Reporter's Diary: Riding From Guangdong to Guangxi – a journey of family and friendship
Updated 11:43, 28-Jan-2019
By Omar Khan
01:34

Imagine getting on the back of a motorcycle with a stranger and then setting off on a seven-hour journey, traversing across curving highways and steep hillsides. 

Then, add a self-facing camera to the bike, a handheld gimbal and two vehicles riding alongside the bike as you make your way to a small, remote village. 

And then, if that wasn't enough, throw in several microphones and other recording equipment, which will ultimately turn the entire situation into a live studio riding on two wheels.

Well, that's exactly what I just experienced.

This morning, I met 19-year-old Mo Youjian, a young man from south China's Guangxi Zhuang Autonomous Region, who works in the neighboring Guangdong Province. 

Mo Youjian speaks with CGTN crew ahead of gearing up for his journey home to Guangxi, south China. /CGTN Photo

Mo Youjian speaks with CGTN crew ahead of gearing up for his journey home to Guangxi, south China. /CGTN Photo

Just from his demeanor I could see that he's a closed and quiet individual, perhaps uneasy around foreigners given that he's from a tiny village in Guangxi. I knew that for the next several hours, I'd be riding with him, and I'd be tasked with trying to learn more about his story and journey home.

We set off from Zhaoqing City, a famous pit-stop in Guangdong's west, which serves as a service center for all migrant workers headed home for the holiday. As I learned throughout my journey, Guangdong is home to millions of migrant workers who are far away from their families.

I was also fully aware that the journey of us two could be tough - it's the annual Chinese Spring Festival travel rush after all. We'd be surrounded by fellow motorcyclists, all trying to make it home on time with their packed and stacked bundles attached to their bikes.

It was smooth sailing from Zhaoqing however, and I took the opportunity to learn more about my driver's life. Back in Guangdong, Youjian works as a craftsman, a carpenter to be specific. He's been working at a furniture factory for just over a year, an opportunity that simply wouldn't be possible back in his village.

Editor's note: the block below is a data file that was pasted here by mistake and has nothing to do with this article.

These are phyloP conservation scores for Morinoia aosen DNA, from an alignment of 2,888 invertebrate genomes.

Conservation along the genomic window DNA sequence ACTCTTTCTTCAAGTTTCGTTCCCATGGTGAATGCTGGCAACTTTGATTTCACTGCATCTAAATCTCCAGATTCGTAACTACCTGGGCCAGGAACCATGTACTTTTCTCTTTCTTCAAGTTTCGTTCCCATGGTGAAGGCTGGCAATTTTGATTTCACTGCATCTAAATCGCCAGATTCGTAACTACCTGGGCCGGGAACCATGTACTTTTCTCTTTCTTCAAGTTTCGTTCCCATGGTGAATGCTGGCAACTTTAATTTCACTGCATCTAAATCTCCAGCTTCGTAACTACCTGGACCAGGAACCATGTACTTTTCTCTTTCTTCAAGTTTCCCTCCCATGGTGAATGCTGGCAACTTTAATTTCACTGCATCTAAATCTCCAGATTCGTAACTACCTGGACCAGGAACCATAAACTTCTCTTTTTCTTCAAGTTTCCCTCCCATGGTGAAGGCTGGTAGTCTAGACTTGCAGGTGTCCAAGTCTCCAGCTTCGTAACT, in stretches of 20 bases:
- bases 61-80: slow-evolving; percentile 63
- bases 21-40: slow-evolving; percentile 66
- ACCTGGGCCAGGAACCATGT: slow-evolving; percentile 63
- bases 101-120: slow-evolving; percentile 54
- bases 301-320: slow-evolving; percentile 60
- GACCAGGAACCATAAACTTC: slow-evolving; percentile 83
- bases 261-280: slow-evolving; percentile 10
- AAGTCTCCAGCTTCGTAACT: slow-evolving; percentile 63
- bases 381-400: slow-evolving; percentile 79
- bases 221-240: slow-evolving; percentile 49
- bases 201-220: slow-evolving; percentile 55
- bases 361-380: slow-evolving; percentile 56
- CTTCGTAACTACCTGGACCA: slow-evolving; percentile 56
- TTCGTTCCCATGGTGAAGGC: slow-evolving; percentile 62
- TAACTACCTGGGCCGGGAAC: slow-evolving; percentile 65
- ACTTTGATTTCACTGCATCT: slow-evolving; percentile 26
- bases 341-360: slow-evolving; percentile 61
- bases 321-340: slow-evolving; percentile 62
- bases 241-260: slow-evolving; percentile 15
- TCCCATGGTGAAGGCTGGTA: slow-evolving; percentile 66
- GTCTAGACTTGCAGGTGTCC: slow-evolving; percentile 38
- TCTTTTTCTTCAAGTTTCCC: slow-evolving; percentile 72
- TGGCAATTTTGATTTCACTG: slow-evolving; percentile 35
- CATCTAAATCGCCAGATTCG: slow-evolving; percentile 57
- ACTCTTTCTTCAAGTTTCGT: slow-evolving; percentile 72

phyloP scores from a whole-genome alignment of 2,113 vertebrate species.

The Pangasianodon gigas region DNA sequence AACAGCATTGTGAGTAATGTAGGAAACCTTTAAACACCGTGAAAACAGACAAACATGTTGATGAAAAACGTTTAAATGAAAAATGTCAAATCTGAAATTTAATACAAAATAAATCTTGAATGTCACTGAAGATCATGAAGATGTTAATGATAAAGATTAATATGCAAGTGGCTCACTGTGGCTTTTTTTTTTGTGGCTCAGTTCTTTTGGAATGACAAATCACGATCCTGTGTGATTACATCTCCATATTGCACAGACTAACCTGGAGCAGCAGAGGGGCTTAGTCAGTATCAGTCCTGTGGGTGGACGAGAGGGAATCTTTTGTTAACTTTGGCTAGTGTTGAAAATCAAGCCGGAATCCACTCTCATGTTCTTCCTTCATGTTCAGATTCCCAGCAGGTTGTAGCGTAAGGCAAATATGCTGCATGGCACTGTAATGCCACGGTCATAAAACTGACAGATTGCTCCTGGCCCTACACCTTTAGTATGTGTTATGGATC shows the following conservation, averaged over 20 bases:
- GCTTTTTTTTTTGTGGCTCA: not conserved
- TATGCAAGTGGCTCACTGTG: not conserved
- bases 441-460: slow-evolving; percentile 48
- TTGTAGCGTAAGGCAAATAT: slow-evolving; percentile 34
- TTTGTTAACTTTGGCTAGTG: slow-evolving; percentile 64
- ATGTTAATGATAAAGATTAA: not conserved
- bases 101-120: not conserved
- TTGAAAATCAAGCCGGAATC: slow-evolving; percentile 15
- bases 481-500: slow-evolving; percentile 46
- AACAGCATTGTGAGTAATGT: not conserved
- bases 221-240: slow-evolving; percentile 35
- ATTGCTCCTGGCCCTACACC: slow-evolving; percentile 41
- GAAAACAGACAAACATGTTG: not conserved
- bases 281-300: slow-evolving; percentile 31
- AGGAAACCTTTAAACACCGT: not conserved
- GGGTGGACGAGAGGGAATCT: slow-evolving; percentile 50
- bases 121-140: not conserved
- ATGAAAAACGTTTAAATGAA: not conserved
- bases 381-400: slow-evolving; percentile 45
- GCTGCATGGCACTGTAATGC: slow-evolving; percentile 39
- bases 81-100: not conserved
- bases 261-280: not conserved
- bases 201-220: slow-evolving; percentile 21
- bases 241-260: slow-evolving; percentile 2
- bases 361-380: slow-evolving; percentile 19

The volunteers at the biker pit stop in Zhaoqing City, south China's Guangdong Province, tell me that they're providing soup, hot drinks, mobile phone charging and bike repairs all free of cost. /CGTN Photo

The volunteers at the biker pit stop in Zhaoqing City, south China's Guangdong Province, tell me that they're providing soup, hot drinks, mobile phone charging and bike repairs all free of cost. /CGTN Photo

I asked him if he eventually wanted to return to Guangxi one day, and seek a stable job there. His response was a resounding "yes."

We continued on his newly purchased bike, which set him back just over 10,000 yuan (just under 1,500 U.S. dollars) but, as he told me, getting the green motorcycle was something he always wanted, in his words, "a cool ride."

For the migrant workers making the exodus from Guangdong into the adjacent provinces, or even those much further away, getting home by bike is not only convenient, but a cheaper alternative when compared to plane, train tickets or other modes of transport. So for him, it wasn't only the "cool" choice, it was also the right one.

It was only when we weren't too far from his hometown – where his entire family of 13 people were waiting – that Youjian expressed any sense of fatigue. I myself, someone that's not a motorcycle enthusiast, had enjoyed the scenery and thrill of the ride. 

Mo Youjian's bike was transformed into a mobile studio. CGTN crew fitted his bike with cameras and microphones. /CGTN Photo

Mo Youjian's bike was transformed into a mobile studio. CGTN crew fitted his bike with cameras and microphones. /CGTN Photo

But for him, excited to see his family, focusing on the road ahead of him, both hands locked-in, I couldn't blame the young kid… it was an emotional and tiring journey home.

Pulling in to his family's courtyard is, without question, a moment I will never forget. 13 people, four generations; brothers, sisters and even neighbors, all awaiting Youjian's arrival. It was a moment where all you can do is step back, take in the heartfelt sight and reflect on what family is all about.

Here, for this family in Guangxi, that reunion is about welcoming in a new year, getting plenty of conversation and gossip, and, of course, eating delicious home-cooked meals. 

And for me, someone who made this journey alongside the young guy as an outsider, it was not only an honor to be warmly welcomed into this family's life, but a blessing that let me reflect on what it means to make time for loved ones.

Luckily for me, I'm headed home in two weeks to do exactly that.